As I said on Twitter, the prize probably won’t be huge. And because at the moment I’m all about pick-and-mix selections of cute stuff, it’ll also be a surprise. And you’ll get the glory of winning, obviously. Plus, because Lent lasts for-bloody-ever, it’s a super generous deadline.

The Rules…

(1) Your story must be a piece of erotica on the theme of Giving Something Up. The more creative, the better.
(2) The post must (obviously) be your own work.
(3) There is no minimum length for posts, but they must be no longer than 1000 words.
(4) You must post the piece on your own blog and link back to this post in order for your entry to be counted.
(5) The competition closes at 23.59 GMT on Thursday, April 2nd. Any entries submitted after this point will not be considered.
(6) You consent to me linking to your post in a list of all the entries once the competition has closed.
(7) Should you win, you are happy to share your mailing address with me for the purpose of sending your prize.

If I’ve missed anything, or you have questions, please let me know…

Charlie xx

The Lion, the Witch and her Wardrobe

At the very beginning of #NaBloPoMo, I asked you guys what you wanted me to write about, and Kristina Lloyd came back to me and asked if I’d write about clothes and make up.

I’m not a big believer in gifs in blog posts (and this isn’t a gif anyway), but this was the first thing that came to mind:

I’m kidding, of course. I don’t *actually* think Kristina wants me to blog about those things because she doesn’t think I’m up to sex blogging yet (at least, I *hope* that’s not what she thinks!), rather I think it came from the fascinating conversation we had over on Facebook about Liz Earle’s Hot Cloth Cleanser (which we’d both highly recommend.) They also sell it in a beautiful Christmas tin, if you’re looking for a gift for your grandma.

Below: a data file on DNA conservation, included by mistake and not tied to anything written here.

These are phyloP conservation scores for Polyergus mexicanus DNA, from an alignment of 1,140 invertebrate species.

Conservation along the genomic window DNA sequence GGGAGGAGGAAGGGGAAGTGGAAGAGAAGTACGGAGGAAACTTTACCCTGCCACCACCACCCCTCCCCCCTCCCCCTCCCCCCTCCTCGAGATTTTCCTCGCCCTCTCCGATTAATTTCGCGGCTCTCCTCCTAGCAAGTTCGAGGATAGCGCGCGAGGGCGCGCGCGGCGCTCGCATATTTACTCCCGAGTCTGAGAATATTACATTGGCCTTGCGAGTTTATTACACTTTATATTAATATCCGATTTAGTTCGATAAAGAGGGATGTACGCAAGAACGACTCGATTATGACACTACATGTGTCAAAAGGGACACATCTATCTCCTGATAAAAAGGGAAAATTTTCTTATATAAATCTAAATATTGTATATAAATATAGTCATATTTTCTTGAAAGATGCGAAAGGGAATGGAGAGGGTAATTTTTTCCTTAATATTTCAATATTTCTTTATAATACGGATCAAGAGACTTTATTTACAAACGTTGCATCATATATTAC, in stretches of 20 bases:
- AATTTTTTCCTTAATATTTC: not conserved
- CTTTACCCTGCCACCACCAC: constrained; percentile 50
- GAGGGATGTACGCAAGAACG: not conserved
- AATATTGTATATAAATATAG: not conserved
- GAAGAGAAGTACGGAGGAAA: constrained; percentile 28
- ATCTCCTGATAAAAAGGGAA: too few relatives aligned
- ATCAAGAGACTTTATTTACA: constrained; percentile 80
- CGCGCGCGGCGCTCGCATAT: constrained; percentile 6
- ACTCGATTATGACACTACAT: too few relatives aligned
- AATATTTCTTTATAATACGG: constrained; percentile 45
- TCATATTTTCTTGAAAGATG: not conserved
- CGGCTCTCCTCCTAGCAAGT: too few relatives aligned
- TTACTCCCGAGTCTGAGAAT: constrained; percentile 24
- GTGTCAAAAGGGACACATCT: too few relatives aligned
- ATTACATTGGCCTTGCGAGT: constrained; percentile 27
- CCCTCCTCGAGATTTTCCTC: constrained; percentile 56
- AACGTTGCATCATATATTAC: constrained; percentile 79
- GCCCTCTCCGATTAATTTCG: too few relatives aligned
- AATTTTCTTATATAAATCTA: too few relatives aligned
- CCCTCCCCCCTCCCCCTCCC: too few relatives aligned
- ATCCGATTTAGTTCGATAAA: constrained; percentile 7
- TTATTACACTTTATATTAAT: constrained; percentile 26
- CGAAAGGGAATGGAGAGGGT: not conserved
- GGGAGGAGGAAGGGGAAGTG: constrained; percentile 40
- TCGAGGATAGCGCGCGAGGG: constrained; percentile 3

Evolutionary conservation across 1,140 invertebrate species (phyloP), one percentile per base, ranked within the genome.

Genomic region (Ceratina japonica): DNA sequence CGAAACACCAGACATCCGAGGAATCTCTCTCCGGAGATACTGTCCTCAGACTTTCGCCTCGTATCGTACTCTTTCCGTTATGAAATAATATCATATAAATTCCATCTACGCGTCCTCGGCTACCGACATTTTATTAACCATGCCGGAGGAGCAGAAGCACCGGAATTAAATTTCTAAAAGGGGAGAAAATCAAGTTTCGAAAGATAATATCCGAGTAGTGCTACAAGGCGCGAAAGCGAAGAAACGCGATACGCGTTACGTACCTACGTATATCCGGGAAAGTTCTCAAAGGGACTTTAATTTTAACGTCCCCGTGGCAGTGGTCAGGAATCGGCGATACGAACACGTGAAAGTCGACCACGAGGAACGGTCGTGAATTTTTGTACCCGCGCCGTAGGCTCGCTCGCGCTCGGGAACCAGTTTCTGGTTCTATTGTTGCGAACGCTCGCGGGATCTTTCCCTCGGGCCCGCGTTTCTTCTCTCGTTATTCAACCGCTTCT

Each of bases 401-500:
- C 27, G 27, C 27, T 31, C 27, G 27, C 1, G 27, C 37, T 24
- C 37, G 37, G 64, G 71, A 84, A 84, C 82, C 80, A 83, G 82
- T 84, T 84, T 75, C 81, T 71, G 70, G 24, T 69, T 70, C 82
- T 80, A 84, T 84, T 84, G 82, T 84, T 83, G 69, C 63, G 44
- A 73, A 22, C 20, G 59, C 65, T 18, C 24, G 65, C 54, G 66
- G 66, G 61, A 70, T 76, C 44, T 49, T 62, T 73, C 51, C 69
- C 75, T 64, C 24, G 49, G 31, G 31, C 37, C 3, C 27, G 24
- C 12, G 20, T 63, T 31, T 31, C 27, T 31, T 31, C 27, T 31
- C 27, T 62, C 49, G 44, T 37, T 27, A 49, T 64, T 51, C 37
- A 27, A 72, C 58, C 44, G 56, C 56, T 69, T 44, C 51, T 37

Seriously, though. This post is probably the closest I’ll ever come to lifestyle blogging, and I personally think I’m totally. ill-qualified to write on fashion. When I told the boy what Kristina had asked me to write about, he laughed in my face. Then we had a minor row about what John Lewis’ ‘Never Knowingly Undersold’ policy *actually* means. Which should probably be the second disclaimer. I spend a fair amount of money on my clothes. This post is probably going to end up  an exceedingly middle class read. Please feel free to not read beyond this point – I’ll try to be back with the sex tomorrow.

Like I said, fashion has never really been my thing. My mum was still buying me clothes from M&S long after my friends had started choosing their own. When I did eventually graduate to Tammy Girl, I made some exceedingly poor choices, including a black long-sleeved maxi dress  with Adidas-style stripes up both sides. And a crop top. Tits aside I’m not built for crop tops now, and I wasn’t at 13, either.

At university, there were pretty much two camps of girls when it came to fashion. The scientists and mathematicians wore a uniform of jeans and black fitted T-shirts. The arts students wore little dresses and scarves. Lots and lots of scarves. Based on my clothes, I looked like I was studying Physics, just with a lot more cleavage. My personal ‘style’ didn’t come until I started working.